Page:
The road to becoming a school bus services professional starts with the proper training. Rest assured that working full-time in student transportation services is a beyond rewarding job, but entering the career field on your own can prove difficult without practice and an experienced hand to show you the ropes.
It’s for this reason that many potential drivers seek out a guide to help them through the whole process. Moreover, to prepare for the exams, the Minnesota DVS strongly recommends drivers take a commercial driver’s licence training course, as per its official website.
However, opting for training opens up a whole new can of worms, as choosing a program can define your entire future career—talk about stress! Northstar Bus Lines, a Maple Grove school bus contractor, hopes to make the process a little less anxiety-producing by explaining what a proper CDL training program looks like below.
What Should Class B CDL Training Teach You?
In short, a class B CDL training course should lay the foundation for a fulfilling career in group transportation services. Proper training won’t just sit you in a room and explain how to become a school bus driver, but instead, it’ll give you practical skills you can use both to pass required examinations and to succeed in your future career.
What might those skills look like? In other words, what are the things a proper CDL course will cover in its curriculum?
● Actual behind-the-wheel training in a school bus. Passing a road test is a requirement to obtain your class B CDL, and it must be done in the vehicle you plan to drive or receive an endorsement for. However, quality training will go beyond simply teaching you how to put the bus’s stop sign out; it will cover everything from how to back properly to how to mind your blind spots, and it will do this in a hands-on way. Knowing proper theory is important, of course, but just as important is being able to put that theory into practice.
● How the law affects your school-bus-driving practices. While the memorization of legal information isn’t a skill, a proper class B CDL training program will provide you with a knowledge of the law as it applies to your future career in school bus services. For example, did you know that, under Minnesota law, a school bus driver cannot use their cell phone for communication under any circumstances, even if that cell phone is hands-free? While what specific questions will be on the official written test for your class B CDL is unknown, a quality training program will explain to you what you as a driver can and cannot do, which prepares preparing you fully for both the exam and your future career.
● How to work with child passengers. While many school bus drivers have worked with children in the past, a good training program never assumes. Moreover, dealing with a disagreeable child is a little more complicated when you’re simultaneously piloting a 20,000 lb. vehicle! Even though drivers with Commercial Learner’s Permits are not legally permitted to carry children, good CDL training will cover how to do so, explaining everything from proper safety protocol to the management of rowdy passengers. As with its legal training, it will explain these skills in the context of what you should and shouldn’t do to handle the situation; that is, it will put the knowledge in a skill-oriented context.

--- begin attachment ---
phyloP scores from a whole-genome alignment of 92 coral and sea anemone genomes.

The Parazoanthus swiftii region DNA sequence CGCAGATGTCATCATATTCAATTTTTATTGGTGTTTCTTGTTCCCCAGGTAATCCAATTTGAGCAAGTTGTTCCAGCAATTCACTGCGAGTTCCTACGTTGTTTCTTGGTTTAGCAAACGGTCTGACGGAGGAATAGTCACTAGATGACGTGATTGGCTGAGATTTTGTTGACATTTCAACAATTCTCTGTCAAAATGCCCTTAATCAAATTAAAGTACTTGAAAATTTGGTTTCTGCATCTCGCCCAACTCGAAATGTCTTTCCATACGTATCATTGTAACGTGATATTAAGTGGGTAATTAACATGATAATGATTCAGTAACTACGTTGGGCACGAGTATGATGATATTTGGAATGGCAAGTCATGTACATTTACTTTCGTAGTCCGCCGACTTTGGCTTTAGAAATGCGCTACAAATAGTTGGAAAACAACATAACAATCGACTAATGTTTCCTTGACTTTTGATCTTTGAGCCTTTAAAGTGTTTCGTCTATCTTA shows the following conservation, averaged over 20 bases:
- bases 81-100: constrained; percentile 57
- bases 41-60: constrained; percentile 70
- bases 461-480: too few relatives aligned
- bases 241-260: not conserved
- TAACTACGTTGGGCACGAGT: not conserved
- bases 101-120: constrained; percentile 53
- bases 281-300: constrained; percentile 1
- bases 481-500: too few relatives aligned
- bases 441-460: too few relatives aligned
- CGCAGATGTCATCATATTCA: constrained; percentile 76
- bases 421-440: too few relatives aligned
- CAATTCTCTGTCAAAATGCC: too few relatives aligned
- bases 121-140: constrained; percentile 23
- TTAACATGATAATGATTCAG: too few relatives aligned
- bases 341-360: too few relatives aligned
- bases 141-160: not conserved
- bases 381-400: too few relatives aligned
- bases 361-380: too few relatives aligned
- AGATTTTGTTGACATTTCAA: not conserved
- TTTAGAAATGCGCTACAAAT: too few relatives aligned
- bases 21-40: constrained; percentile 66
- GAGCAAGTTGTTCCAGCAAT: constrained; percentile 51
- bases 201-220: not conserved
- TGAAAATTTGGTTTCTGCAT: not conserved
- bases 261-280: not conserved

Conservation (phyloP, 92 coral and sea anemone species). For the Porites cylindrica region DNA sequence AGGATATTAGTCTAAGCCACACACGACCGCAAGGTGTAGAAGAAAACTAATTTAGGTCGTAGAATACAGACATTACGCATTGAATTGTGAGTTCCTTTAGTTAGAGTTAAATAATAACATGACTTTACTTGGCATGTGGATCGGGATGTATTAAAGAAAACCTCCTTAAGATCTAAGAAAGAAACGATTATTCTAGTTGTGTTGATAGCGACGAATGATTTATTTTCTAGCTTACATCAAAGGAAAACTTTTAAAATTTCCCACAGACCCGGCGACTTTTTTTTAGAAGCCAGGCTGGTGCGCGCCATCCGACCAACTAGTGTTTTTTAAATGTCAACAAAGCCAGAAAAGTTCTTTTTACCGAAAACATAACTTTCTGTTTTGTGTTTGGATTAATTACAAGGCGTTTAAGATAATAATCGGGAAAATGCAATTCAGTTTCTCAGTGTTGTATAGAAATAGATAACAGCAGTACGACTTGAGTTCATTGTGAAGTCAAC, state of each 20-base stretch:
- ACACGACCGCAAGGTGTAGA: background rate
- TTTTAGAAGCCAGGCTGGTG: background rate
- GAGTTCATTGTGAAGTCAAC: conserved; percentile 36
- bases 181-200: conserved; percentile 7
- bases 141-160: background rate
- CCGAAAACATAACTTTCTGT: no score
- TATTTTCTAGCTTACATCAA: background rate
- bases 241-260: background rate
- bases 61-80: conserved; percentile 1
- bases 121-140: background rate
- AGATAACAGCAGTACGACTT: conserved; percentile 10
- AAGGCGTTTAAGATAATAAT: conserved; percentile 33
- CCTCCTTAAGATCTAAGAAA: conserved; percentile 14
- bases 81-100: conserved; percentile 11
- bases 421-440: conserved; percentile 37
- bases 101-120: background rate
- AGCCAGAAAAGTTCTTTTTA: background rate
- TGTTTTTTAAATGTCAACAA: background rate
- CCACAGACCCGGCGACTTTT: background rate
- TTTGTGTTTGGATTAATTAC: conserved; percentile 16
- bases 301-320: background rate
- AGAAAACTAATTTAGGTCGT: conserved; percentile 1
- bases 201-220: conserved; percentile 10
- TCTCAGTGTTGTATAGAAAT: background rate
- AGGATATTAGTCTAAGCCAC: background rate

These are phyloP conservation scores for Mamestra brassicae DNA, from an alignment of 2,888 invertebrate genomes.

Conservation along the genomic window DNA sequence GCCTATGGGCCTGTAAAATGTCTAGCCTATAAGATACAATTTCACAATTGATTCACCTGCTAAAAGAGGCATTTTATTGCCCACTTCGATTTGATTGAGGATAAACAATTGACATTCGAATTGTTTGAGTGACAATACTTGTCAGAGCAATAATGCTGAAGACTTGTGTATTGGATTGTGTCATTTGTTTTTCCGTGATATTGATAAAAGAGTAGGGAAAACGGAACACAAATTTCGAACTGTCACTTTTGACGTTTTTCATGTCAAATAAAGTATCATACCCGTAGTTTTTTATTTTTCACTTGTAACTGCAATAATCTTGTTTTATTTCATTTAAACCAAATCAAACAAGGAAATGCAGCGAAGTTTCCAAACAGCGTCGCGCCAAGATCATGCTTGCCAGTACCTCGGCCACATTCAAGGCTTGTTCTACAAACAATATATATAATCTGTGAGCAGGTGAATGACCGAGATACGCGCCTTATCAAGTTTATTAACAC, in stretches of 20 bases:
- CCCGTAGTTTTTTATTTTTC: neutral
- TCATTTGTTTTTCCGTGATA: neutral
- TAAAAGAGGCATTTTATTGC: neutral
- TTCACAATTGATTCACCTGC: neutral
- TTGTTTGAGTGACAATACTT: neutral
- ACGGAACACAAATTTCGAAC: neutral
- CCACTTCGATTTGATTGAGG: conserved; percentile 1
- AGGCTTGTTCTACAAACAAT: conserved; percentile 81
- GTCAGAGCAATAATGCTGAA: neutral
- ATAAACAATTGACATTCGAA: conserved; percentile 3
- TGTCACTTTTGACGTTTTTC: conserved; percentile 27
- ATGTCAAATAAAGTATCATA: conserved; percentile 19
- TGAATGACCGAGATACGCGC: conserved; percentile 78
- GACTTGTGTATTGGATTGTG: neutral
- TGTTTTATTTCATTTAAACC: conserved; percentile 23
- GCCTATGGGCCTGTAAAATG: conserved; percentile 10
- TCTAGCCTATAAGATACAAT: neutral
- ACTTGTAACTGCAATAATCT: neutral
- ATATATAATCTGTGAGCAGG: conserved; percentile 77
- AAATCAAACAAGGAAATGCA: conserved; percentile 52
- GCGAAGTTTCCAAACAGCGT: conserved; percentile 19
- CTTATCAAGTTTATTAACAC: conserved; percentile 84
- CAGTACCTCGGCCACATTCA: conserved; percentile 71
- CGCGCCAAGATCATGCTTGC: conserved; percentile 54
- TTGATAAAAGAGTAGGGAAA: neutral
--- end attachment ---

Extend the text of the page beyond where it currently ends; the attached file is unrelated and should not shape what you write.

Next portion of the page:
At the end of the day, good class B CDL training is practical as well as theoretical. It should be designed to give you knowledge, but also give you the manual skill-set and confidence to put that knowledge into practice.
Should Class B CDL Training be Paid?
Some school bus contractors (like us) pay potential drivers to train for their CDL exams and later drive for that company, while others do not. There are also entire courses permit-holders can take that promise to prepare them to pass their exams and, later, find a job.
We firmly believe that potential bus drivers get the most out of paid training that comes straight from a company. Here’s why:
● Other industries offer paid training. From EMT jobs to retail workers to scribes, paid training has gained a foothold in many other skill-based jobs. Why should the school bus industry be any different?
● You’ll get first-hand experience from seasoned professionals. While private training firms can offer this, it’s almost a guarantee if you learn from a school bus contractor like us.
● There will be less of a gap in your income. Not having a job is stressful. What’s even more stressful is having to pay for training for your next job while not having any income to cover it. With paid training, in contrast, you’ll be in a less tenuous financial position, and be better able to focus on the training itself.
Contact Northstar Bus Lines for Quality Paid School Bus Driver Training Today
When you train with Northstar, you won’t just get paid; you’ll also become a part of a supportive, welcoming, and dedicated crew that’s determined to make a difference in the lives of children everywhere. Contact our Maple Grove location at 763-425-2542 to get started.